What is aphasia?

Aphasia is an acquired communication disorder that results in loss of the ability to produce or understand language. Aphasia is not a loss of intelligence. Aphasia occurs when the language centers of the brain are damaged. This could be due to an injury to the brain, such as from a stroke or traumatic brain injury. It can also gradually occur from progressive conditions such as a brain tumor or degenerative brain diseases.

What are the symptoms of aphasia?

Aphasia is different for everyone. The type and severity of the aphasia depends on factors such as the location and extent of the damage that was sustained to the brain. Aphasia can cause impairments in four primary areas: spoken language expression, spoken language comprehension, writing and reading. Aphasia affects people in various ways.

Common signs of aphasia include:

  • Having trouble finding words (anomia) resulting in effortful and slow speech.
  • Grammatical errors.
  • Substituting sounds or words or making up words.
  • Speaking in short, fragmented phrases and omitting smaller function words.
  • Nonsensical speech.
  • Difficulty understanding others.
  • Requiring extra time to understand and respond to spoken messages.
  • Unreliable “yes” “no” responses.
  • Difficulty writing or copying letters, words, and sentences.
  • Having trouble comprehending written material such as a book.
  • Frustration during communication tasks
  • Reduced participation in social engagements

What are the types of aphasia?

There are multiple types of aphasia that are identified based on the individual’s unique pattern of impaired language abilities. Classification can be complicated, especially since aphasia symptoms can often co-occur with motor speech and cognitive deficits. A person’s symptoms may not fit neatly into one aphasia subtype and their classification may change over time with recovery.

There are two broad categories of aphasia: fluent and non-fluent. Within these categories are various subtypes. The two most common types of aphasia are named after language centers in the brain, Broca’s aphasia and Wernicke’s aphasia. A person with Broca’s aphasia may have intact comprehension and know what they want to say but may speak in short or incomplete and effortful phases. On the other hand, a person with Wernicke’s aphasia may speak in long sentences using made-up or incorrect words with little to no awareness.

10 Things I Wish People Knew About Aphasia

The following tips were provided by people living with aphasia. These quotes were obtained during a local online monthly communication group for people living with communication disorders. Messages were co-constructed with assistance from a speech pathologist to ensure each person’s message was received correctly.

Cognition and Aphasia

Aphasia is a loss of language, not intellect. A person with aphasia often has relatively intact cognitive skills; however, cognitive deficits may also co-occur with aphasia. Aspects of cognition related to aphasia may include impairments in attention, memory, executive function skills and pragmatics.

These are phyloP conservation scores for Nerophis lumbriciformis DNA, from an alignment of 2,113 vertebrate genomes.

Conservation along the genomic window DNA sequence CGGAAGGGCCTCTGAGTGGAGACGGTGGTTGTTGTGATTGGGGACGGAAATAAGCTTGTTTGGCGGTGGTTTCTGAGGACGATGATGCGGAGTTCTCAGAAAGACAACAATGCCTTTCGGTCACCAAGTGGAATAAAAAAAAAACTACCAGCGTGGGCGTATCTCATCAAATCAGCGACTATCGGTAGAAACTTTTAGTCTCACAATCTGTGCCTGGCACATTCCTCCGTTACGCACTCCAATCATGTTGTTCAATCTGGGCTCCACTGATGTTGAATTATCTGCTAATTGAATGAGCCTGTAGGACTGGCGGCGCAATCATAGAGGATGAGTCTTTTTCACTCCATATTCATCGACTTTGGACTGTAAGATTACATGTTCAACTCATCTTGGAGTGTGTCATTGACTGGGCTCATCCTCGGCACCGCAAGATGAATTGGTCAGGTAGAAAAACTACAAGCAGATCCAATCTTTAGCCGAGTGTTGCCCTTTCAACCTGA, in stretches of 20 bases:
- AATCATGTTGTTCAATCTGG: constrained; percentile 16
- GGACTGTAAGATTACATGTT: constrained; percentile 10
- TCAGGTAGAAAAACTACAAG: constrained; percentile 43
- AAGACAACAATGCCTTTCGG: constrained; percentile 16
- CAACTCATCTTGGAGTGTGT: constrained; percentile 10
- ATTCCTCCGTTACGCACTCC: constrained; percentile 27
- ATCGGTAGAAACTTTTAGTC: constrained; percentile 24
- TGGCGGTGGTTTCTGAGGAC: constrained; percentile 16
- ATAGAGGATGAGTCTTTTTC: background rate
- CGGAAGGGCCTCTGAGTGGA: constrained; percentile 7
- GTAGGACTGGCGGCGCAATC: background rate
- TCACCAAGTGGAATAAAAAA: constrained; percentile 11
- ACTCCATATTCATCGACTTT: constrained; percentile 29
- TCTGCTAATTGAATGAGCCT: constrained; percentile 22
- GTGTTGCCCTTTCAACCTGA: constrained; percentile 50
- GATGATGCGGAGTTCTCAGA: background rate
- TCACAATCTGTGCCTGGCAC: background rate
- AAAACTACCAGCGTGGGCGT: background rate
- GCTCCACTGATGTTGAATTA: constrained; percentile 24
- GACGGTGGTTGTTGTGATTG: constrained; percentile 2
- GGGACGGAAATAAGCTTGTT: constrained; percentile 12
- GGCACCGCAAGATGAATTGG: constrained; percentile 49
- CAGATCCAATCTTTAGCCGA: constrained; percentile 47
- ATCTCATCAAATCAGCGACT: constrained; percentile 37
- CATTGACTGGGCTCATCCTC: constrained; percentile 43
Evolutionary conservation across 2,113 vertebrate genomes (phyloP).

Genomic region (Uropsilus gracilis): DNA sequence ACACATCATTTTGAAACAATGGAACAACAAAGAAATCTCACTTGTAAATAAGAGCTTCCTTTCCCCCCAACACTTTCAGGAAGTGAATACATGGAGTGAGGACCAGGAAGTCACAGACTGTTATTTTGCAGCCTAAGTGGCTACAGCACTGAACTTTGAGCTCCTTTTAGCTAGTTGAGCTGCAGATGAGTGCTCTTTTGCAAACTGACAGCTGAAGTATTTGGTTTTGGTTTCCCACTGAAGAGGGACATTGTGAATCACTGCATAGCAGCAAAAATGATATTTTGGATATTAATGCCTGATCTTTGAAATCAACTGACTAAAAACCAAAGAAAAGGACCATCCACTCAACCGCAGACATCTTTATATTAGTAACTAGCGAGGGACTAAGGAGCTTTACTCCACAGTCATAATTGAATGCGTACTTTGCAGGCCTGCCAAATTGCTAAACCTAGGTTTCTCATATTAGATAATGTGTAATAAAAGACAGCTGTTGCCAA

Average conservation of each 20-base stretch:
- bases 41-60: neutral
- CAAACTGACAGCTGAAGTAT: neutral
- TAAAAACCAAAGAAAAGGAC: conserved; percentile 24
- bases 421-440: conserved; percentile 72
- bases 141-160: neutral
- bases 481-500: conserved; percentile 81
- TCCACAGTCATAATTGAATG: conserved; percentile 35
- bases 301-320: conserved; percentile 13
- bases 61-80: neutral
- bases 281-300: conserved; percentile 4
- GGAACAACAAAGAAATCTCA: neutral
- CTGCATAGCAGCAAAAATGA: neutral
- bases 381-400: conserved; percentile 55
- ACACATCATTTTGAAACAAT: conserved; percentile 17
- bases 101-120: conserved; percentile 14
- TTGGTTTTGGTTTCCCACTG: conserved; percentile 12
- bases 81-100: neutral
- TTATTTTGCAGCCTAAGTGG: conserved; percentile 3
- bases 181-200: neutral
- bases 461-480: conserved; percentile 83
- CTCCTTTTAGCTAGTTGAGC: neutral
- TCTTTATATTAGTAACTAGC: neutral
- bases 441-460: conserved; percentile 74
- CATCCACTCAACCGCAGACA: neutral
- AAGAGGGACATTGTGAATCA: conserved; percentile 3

While strokes and brain injury can cause an immediate change in communication, a condition known as Primary Progressive Aphasia (PPA) can result in gradual loss of language. Primary Progressive Aphasia is a neurodegenerative disease in which a person’s language capabilities become slowly and progressively impaired due to degeneration of brain tissue in the parts of the brain that control speech and language. PPA is distinct from Alzheimer’s disease in that it impacts language first and not memory. Given that PPA is progressive, language abilities continue to deteriorate over time and eventually cognitive impairments occur as well.

How speech language pathologists can help

Speech pathologists work with patients with aphasia to help them regain their ability to communicate. Treatment is individualized and aims to improve a patient’s overall life participation. Treatment typically includes restorative approaches to target an individual’s impairments to improve language ability as much as possible. Compensatory approaches are also emphasized to assist patients to learn other ways of communicating, such as gestures, pictures or use of electronic devices.

A large goal of therapy is to also provide community support and help individuals integrate back into their communities. Group therapy offers an excellent opportunity to utilize new communication skills in a small group setting.

Family involvement is highly encouraged. Speech pathologists work closely with caregivers to educate and train them on the best ways to communicate with their loved ones.

In addition to speech language pathologists, a care team for a patient with aphasia may include neurologists, cardiologists, occupational and physical therapists, nurse practitioners, case managers and social workers, and audiologists.

If you are concerned about symptoms of communication or memory loss speak with your primary care provider. To learn more about speech therapy and speech language pathology at Lifespan visit us online.

Olivia Hobson, MA, CCC-SLP

Olivia Hobson, MA, CCC-SLP

Olivia Hobson, SLP, is a speech language pathologist with Lifespan Outpatient Rehabilitation.